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The Inside Track | Morning Briefing

This Could Be Tennis' Version of Battle Royal

May 29, 2000|MIKE TERRY

Longtime Wimbledon rivals Bjorn Borg and John McEnroe will relive their championship finals of the 1980s in an unusual venue--Buckingham Palace.

Borg and McEnroe will be playing on the palace's outdoor courts July 2 to benefit the National Society for the Prevention of Cruelty to Children. It will mark the first time Queen Elizabeth II has given permission for the court to be used for such an event.

Prince Andrew will serve as host of the activities, which also will include a mixed doubles match involving Anna Kournikova, Jana Novotna, Henri Leconte and Mansour Bahrami.

"John and I have played at all the major tennis venues throughout the world, but never anywhere as special as Buckingham Palace," Borg said.

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No respect: Chicago Tribune columnist Skip Bayless wants the New Jersey Nets, who have the first draft pick, to select Texas center Chris Mihm and keep him away from the Bulls, who draft fourth.

"Please, New Jersey, make Jerry Krause's mistake for him," Bayless said. "Please use the No. 1 pick on the most overrated player in this year's NBA draft. Chris Mihm's long-term impact will be as silent as the 'h' in his last name."

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Looking back: On this day in 1993, Wayne Gretzky's three-goal performance led the Kings to a 5-4 victory over the Toronto Maple Leafs in Game 7 of the Western Conference finals.

The Kings lost the Stanley Cup finals to Montreal in five games.

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Rockin' Rocket: Joe Falls of the Detroit News remembers the late Maurice "Rocket" Richard, who stood 5 feet 10 and weighed 170 pounds, as one of the toughest hockey players of his era.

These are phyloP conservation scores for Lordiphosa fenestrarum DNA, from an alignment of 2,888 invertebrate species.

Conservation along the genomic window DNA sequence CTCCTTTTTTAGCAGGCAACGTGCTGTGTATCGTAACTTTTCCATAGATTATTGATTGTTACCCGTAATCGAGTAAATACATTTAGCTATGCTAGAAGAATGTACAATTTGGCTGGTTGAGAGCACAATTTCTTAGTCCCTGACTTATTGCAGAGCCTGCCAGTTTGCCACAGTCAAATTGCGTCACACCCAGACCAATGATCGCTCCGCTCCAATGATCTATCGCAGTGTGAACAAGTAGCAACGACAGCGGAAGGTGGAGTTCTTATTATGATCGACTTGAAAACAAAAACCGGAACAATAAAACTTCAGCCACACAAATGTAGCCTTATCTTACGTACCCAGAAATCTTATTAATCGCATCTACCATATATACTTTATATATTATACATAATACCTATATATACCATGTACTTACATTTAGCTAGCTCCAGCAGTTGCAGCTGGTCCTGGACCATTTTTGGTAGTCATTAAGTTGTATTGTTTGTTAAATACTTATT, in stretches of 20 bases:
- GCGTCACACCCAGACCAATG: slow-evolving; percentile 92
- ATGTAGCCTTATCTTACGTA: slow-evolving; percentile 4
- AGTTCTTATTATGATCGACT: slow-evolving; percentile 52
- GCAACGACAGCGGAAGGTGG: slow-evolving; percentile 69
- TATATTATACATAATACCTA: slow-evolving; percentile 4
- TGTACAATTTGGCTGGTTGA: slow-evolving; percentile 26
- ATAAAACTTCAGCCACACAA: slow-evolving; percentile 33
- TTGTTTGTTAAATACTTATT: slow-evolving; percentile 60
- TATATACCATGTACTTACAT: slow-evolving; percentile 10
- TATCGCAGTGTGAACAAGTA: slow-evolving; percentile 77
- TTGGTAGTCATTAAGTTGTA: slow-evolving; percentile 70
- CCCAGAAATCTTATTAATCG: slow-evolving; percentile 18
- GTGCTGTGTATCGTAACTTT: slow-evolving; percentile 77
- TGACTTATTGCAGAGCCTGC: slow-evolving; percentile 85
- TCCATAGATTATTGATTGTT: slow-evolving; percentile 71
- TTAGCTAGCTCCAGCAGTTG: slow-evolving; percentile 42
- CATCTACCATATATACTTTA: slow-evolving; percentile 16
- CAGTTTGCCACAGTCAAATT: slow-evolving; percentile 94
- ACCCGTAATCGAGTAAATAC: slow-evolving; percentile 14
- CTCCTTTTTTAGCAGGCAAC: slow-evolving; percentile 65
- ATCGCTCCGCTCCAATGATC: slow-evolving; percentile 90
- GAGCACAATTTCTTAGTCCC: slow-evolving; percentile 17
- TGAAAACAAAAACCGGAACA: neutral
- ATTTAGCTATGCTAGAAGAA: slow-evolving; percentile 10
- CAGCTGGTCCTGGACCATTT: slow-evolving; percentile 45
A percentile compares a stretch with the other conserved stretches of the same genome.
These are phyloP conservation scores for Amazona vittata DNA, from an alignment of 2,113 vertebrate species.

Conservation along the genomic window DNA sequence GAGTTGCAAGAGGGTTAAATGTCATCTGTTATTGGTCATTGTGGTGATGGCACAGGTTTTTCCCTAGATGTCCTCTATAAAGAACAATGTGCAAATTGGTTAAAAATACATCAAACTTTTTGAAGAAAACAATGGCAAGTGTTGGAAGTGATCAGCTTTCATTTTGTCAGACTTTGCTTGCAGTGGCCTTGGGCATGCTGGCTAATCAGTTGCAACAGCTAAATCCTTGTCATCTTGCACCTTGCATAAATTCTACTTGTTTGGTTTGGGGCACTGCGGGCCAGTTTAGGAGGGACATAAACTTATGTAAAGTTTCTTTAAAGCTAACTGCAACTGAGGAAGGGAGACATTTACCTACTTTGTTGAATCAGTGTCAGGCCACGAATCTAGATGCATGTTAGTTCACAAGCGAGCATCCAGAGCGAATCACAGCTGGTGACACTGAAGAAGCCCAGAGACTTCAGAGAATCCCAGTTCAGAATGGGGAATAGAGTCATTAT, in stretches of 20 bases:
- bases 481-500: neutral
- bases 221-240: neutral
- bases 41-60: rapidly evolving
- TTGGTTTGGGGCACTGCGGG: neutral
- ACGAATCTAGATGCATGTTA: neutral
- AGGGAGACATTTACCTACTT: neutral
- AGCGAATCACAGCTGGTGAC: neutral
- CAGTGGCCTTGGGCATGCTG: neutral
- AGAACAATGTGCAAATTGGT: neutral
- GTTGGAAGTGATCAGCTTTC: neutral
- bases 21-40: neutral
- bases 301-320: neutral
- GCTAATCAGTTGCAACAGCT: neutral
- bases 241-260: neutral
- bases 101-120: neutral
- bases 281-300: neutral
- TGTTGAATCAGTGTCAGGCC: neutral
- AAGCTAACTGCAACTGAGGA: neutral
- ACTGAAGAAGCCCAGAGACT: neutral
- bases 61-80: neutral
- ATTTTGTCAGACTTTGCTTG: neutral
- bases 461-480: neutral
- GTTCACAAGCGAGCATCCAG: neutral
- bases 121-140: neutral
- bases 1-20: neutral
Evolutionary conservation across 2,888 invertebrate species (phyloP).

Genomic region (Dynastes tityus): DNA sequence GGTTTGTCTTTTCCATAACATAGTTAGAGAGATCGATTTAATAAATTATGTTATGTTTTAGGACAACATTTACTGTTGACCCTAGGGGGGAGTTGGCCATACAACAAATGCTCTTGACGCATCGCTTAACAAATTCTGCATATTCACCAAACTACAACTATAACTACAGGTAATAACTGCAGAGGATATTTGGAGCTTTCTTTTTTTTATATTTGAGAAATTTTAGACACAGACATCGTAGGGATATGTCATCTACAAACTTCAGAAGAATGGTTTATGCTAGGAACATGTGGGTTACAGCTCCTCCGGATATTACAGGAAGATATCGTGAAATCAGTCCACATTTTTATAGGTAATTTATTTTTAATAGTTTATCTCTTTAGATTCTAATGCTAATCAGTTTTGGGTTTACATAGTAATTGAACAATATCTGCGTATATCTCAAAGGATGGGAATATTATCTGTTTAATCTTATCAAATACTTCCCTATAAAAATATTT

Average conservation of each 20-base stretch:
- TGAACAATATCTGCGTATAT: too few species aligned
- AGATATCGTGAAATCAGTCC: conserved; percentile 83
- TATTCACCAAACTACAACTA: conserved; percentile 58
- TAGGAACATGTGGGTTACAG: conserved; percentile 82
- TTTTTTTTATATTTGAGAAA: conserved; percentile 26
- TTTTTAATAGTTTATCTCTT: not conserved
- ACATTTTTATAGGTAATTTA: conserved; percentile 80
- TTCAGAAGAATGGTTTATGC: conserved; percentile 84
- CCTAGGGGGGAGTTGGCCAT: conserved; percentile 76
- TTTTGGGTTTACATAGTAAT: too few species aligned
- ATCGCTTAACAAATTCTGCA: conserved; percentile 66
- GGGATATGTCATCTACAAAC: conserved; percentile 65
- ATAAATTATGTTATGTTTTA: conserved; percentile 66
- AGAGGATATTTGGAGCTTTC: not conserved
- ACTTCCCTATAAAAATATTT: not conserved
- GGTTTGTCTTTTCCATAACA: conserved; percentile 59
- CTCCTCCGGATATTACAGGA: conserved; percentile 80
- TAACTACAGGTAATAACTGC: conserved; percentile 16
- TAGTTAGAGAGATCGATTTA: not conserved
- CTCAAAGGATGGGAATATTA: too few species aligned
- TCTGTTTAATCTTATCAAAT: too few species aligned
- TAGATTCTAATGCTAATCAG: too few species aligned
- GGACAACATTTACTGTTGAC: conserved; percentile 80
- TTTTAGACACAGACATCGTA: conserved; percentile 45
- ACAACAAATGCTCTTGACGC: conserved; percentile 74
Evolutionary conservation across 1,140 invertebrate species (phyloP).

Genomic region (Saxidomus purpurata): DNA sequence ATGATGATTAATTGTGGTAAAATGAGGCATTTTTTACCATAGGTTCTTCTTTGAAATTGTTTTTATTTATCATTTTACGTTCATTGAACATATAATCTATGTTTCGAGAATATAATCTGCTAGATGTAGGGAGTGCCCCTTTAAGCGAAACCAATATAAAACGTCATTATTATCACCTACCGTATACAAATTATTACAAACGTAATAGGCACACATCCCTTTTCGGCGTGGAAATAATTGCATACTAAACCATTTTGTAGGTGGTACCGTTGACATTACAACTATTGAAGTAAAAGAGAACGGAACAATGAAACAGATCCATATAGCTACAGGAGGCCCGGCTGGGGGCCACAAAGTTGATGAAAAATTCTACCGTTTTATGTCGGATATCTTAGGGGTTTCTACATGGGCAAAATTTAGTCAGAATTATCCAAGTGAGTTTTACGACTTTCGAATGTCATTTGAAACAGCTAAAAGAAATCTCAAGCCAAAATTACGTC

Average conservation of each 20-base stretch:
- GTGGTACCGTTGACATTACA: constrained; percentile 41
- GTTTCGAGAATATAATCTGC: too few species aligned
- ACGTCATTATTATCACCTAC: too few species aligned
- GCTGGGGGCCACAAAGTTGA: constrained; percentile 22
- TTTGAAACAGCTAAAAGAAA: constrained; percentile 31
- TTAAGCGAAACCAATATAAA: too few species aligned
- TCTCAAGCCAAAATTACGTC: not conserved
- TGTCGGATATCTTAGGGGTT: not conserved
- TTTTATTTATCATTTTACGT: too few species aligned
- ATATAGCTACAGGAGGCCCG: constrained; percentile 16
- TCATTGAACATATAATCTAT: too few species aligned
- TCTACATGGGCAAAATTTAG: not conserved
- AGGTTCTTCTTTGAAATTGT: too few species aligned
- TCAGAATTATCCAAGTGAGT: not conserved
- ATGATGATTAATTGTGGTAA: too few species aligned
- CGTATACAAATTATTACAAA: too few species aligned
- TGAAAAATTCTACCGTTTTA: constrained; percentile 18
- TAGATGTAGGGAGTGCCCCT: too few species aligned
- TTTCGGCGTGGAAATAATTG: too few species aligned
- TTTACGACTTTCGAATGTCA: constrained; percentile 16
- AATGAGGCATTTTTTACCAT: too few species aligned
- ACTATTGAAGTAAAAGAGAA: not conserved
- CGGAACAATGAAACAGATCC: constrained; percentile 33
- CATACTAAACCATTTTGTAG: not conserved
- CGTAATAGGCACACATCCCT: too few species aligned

"Bob Dill of the Rangers--the toughest guy on the team--took on Richard twice in one game," Falls wrote. "Richard knocked him out both times.

"After the game, Richard walked out the employees' entrance in Madison Square Garden and saw Dill standing across the street. He went over and invited him out to dinner. 'Thanks,' Dill said, 'but I'll pass. My jaw still hurts.' "

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Attention shoppers: Gary Shelton of the St. Petersburg (Fla.) Times, on the pursuit of sports memorabilia:

"Over the past couple of years you have been able to bid on--and this is not a joke--Ty Cobb's artificial teeth, Bill Veeck's artificial leg [mercifully withdrawn after protests], Mickey Mantle's passport, pieces of Thurman Munson's crashed plane, Joe DiMaggio's driver's license and the winner's trophy from the 1961 Kentucky Derby.

"There will be a brief pause while you ponder what this society has become."

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And finally: Baltimore Oriole Coach Elrod Hendricks, who played with Frank Robinson in Baltimore, finds it ironic his former teammate is now handing out discipline for fighting.

"There was never a brawl he wasn't in the middle of as a player or a coach," Hendricks told Washington Post columnist Tom Boswell. "As a coach, he threw as many haymakers as any player. Break 'em up? Hell, no . . . I can hear him now in his playing days. 'You blankety- blank [coaches] better come out here to protect us after the money we put in your pockets.' "

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